How does Refugee Sponsorship work?

How Can We Help?

Canada has a long history of welcoming refugees. Through the refugee sponsorship system, Canadian citizens and permanent residents act as sponsors and support a refugee or refugee family for up to a year after they settle in the country. For more information on how refugee sponsorship works, continue reading this guide.

The Basics

Canada plans to welcome an estimated 57,000 refugees through private sponsorship from 2018 through 2020. If you’d like to become one of these sponsors, you will need to do some research. Your approach may differ depending on whether you want to sponsor a particular refugee or select a refugee from a pool of applicants.

Only refugees who are outside of Canada and have fled their home countries can be sponsored privately. To learn more about eligibility, click here.

Refugees must be referred to the sponsorship program by a recognized agency. This can be the UN Refugee Agency (UNHCR) or a private Canadian sponsorship group.

Private sponsors must be Canadian citizens or permanent residents and over the age of 18. They also must live in the same community that the refugee will settle in. In addition, they must prove that they can support the refugee for up to a year

One person cannot sponsor a refugee alone. They must work with others in one of three types of groups:

  • Sponsorship Agreement Holder (SAH) – a legal group that has an agreement with the government to sponsor refugees
  • Community Sponsor – a local organization or company that agrees to sponsor a refugee
  • Group of Five – five or more people who work together to sponsor a refugee

Sponsorship groups must be approved by the government. To learn more, click here.

The Process

The sponsor and refugee must both complete and submit an application to the government.

Please note, the process can take months or even years. Check this online application tracker to estimate when you will receive news on your application.

Groups of five and community sponsors can only sponsor a refugee who holds a status document. This document proves their status as a refugee. To find out how refugee status is determined, click here.

If you wish to sponsor a refugee who does not have a status document, contact a SAH. This is the only group that can sponsor a refugee without a status document. You may be able to partner with them to co-sponsor the refugee in this case. For a list of SAHs in Calgary, select “Alberta” from the drop-down menu at this link.

Sponsors and refugees should also be aware of the “One-Year Window” rule for family applications. Information on that can be found here.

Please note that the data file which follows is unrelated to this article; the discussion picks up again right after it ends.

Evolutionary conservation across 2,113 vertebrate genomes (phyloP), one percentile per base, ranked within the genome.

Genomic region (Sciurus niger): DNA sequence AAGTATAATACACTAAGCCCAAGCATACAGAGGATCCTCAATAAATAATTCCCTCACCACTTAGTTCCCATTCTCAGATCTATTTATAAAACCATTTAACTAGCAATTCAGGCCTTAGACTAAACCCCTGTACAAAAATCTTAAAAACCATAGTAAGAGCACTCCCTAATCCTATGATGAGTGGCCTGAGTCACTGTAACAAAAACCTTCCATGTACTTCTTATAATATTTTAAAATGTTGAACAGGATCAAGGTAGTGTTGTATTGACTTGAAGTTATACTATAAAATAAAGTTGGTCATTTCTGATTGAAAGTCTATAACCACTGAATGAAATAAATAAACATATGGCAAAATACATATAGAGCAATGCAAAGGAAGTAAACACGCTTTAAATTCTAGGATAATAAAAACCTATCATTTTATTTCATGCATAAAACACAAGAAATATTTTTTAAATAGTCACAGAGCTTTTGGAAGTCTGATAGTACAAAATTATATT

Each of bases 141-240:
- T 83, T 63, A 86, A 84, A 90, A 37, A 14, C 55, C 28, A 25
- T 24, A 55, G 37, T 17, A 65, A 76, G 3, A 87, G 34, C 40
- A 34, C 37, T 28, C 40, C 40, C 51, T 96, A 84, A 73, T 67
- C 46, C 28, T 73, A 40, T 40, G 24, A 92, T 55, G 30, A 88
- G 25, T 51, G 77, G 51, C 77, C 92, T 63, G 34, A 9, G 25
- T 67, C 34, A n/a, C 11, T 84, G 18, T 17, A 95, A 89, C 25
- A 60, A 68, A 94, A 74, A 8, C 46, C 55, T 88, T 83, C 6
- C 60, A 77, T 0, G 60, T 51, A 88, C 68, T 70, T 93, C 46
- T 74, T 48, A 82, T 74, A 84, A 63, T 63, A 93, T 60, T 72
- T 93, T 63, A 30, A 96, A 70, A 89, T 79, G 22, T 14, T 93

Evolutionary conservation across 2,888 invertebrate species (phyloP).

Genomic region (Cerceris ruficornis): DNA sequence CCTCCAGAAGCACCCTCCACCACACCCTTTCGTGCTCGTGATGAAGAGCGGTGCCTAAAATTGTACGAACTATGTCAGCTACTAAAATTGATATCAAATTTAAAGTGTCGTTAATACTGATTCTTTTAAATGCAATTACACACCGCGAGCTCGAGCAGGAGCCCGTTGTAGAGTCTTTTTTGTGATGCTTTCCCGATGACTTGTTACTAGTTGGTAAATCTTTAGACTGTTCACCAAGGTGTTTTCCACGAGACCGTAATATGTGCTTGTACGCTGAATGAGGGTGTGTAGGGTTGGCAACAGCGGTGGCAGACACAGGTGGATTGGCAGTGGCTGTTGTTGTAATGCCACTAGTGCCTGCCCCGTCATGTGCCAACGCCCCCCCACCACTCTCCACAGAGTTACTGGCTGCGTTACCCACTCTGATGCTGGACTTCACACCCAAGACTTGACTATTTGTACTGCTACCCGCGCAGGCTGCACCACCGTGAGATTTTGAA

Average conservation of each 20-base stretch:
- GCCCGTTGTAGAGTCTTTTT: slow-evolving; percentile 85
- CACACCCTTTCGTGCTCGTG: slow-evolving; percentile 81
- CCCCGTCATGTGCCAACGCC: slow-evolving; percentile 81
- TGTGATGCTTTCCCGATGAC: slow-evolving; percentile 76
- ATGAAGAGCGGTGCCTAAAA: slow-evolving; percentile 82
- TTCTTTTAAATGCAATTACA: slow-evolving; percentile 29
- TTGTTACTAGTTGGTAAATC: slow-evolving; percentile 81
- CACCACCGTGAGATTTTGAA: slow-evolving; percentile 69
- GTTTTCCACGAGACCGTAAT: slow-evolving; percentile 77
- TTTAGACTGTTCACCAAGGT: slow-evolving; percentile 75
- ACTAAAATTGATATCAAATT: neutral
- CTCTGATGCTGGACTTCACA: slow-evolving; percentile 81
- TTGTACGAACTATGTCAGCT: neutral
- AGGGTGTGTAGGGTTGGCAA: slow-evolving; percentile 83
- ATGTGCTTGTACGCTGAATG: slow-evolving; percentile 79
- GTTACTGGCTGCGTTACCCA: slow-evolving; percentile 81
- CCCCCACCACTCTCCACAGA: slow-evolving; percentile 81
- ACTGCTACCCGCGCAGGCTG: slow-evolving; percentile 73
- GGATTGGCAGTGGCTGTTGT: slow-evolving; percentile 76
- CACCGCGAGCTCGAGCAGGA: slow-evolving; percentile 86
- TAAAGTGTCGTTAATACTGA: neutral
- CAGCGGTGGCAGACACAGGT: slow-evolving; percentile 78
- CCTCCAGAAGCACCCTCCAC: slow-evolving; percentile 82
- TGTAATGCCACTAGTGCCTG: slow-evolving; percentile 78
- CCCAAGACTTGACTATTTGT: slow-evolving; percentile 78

Select a refugee from a pool chosen by Canada’s visa offices. The UNHCR recommends these cases and pre-screens the applicants. Pre-screened applicants may come to Canada quickly once matched with a sponsor.

These matches usually happen as part of the Blended Visa Office-Referred Program. The government supports the refugee financially for the first six months while the private sponsor covers the next six months.

Help and Resources

The process and paperwork for refugee sponsorship can be hard to understand. Luckily, there are many resources that help sponsors.

The Immigration, Refugees and Citizenship Canada website has the latest information about refugee sponsorship. Resources include a program guide, a description of the application process, and a Help Centre for frequently asked questions. There are also guides about what refugees can expect after they submit their applications.

The Refugee Sponsorship Training Program (RSTP) exists to help sponsors understand refugee sponsorship.

RSTP has trainers in major cities, including Calgary, who conduct training. You can do training in-person or online. The RSTP website has many resources for sponsors including a handbook, a video library, and a self-assessment tool.

Other groups that offer resources for sponsors are the Canadian Council for Refugees and the SAH Association.

You may want to speak with a lawyer to help you with the sponsorship process.

The Refugee Sponsorship Support Program (RSSP) connects sponsors with lawyers across Canada who offer free guidance and advice. You can email the Calgary branch at and check out their resources at

The Refugee Alberta website includes a list of refugee services and programs in Alberta. 

Here at the Calgary Immigrant Educational Society, we offer many programs that help refugees after they arrive in Canada. These include the Refugees and Newcomers Emotional Wellness program and our language and employment training. Whether you are a newcomer or a sponsor, we look forward to meeting you.

CIES Guides are a volunteer-led project made possible through contributions from the community.

Thanks to Jessica Whiteside for help with this guide. If you want to suggest a correction to this guide, or want to submit one of your own, please contact us.

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